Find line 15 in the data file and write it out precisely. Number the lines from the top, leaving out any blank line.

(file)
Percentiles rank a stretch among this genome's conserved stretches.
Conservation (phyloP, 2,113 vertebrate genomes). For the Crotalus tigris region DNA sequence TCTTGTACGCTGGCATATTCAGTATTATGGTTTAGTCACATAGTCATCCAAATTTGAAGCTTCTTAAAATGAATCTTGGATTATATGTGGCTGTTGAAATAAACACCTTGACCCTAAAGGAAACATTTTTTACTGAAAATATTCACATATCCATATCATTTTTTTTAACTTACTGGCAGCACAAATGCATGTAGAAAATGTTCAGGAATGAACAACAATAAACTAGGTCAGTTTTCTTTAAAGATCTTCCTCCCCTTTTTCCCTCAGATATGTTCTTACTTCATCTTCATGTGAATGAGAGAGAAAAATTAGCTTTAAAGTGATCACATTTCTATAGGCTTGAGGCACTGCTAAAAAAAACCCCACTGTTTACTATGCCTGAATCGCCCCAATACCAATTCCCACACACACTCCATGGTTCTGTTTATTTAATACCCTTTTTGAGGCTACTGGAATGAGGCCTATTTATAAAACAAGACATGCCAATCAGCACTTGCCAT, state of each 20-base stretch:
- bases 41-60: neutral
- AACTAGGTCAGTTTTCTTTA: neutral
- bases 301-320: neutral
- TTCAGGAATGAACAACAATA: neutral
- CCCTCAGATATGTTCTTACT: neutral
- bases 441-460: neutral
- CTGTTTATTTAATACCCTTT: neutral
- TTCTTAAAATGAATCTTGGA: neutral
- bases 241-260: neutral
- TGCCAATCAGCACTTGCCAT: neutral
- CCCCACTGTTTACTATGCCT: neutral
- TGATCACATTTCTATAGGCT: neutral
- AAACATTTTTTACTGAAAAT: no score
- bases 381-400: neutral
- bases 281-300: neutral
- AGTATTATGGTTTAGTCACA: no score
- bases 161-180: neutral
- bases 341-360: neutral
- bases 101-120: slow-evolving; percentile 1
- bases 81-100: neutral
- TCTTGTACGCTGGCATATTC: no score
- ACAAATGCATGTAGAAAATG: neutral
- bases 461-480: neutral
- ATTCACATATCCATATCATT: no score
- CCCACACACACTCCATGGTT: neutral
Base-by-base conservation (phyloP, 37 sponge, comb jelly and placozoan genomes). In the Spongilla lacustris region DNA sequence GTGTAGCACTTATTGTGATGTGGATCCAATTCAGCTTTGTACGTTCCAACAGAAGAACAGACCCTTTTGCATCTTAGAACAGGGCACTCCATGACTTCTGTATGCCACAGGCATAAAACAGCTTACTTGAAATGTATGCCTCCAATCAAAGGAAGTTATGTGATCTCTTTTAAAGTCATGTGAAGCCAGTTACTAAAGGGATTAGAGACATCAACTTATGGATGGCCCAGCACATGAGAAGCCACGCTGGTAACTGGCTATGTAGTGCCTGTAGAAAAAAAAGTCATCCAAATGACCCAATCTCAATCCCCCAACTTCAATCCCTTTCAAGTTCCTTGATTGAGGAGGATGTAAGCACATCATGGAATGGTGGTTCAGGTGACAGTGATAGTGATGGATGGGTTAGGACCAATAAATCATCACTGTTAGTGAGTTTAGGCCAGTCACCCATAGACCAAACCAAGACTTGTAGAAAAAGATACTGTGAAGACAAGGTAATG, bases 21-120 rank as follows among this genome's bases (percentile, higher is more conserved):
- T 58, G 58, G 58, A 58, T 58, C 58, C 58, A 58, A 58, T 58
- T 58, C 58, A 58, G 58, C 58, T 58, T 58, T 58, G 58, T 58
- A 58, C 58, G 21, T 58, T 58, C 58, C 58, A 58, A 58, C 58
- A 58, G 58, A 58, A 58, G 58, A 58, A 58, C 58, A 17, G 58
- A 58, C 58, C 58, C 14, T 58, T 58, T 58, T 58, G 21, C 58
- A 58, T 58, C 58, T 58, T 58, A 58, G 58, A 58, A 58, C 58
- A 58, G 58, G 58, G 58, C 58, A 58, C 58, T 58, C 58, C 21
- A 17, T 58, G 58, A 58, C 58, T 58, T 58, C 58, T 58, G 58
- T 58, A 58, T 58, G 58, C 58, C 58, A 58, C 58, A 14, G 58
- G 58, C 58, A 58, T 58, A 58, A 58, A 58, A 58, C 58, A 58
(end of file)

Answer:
- AAACATTTTTTACTGAAAAT: no score